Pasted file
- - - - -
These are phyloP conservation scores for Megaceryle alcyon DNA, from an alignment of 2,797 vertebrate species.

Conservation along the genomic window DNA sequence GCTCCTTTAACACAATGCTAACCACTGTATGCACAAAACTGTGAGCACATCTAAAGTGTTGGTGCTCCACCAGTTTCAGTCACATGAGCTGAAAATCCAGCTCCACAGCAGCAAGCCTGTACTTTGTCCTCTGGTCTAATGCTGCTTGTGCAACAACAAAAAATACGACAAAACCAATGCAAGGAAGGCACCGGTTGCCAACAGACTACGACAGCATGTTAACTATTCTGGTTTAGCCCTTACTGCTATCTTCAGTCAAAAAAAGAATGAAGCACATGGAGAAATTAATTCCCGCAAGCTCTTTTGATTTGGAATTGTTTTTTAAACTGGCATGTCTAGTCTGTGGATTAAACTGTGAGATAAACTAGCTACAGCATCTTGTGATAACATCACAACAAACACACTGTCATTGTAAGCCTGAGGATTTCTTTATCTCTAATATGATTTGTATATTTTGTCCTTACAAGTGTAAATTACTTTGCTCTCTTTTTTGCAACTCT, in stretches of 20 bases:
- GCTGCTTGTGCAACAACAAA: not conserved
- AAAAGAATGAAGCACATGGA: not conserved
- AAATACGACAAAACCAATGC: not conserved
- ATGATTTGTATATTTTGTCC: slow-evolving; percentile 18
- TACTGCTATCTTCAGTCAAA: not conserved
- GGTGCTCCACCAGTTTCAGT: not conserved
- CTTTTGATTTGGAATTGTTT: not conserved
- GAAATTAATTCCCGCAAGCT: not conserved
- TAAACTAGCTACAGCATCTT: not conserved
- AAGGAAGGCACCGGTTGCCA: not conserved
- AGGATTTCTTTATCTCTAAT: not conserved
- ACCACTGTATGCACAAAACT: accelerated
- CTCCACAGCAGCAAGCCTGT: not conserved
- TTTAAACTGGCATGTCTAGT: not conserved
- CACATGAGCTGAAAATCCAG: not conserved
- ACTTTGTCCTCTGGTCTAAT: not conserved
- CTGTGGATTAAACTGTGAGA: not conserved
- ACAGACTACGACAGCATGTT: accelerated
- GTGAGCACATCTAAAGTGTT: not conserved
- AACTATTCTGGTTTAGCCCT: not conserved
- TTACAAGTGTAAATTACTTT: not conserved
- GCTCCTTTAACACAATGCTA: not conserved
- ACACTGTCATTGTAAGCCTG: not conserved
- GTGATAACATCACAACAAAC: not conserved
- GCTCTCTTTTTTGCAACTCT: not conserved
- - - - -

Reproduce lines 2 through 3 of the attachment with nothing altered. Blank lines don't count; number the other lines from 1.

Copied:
Conservation along the genomic window DNA sequence GCTCCTTTAACACAATGCTAACCACTGTATGCACAAAACTGTGAGCACATCTAAAGTGTTGGTGCTCCACCAGTTTCAGTCACATGAGCTGAAAATCCAGCTCCACAGCAGCAAGCCTGTACTTTGTCCTCTGGTCTAATGCTGCTTGTGCAACAACAAAAAATACGACAAAACCAATGCAAGGAAGGCACCGGTTGCCAACAGACTACGACAGCATGTTAACTATTCTGGTTTAGCCCTTACTGCTATCTTCAGTCAAAAAAAGAATGAAGCACATGGAGAAATTAATTCCCGCAAGCTCTTTTGATTTGGAATTGTTTTTTAAACTGGCATGTCTAGTCTGTGGATTAAACTGTGAGATAAACTAGCTACAGCATCTTGTGATAACATCACAACAAACACACTGTCATTGTAAGCCTGAGGATTTCTTTATCTCTAATATGATTTGTATATTTTGTCCTTACAAGTGTAAATTACTTTGCTCTCTTTTTTGCAACTCT, in stretches of 20 bases:
- GCTGCTTGTGCAACAACAAA: not conserved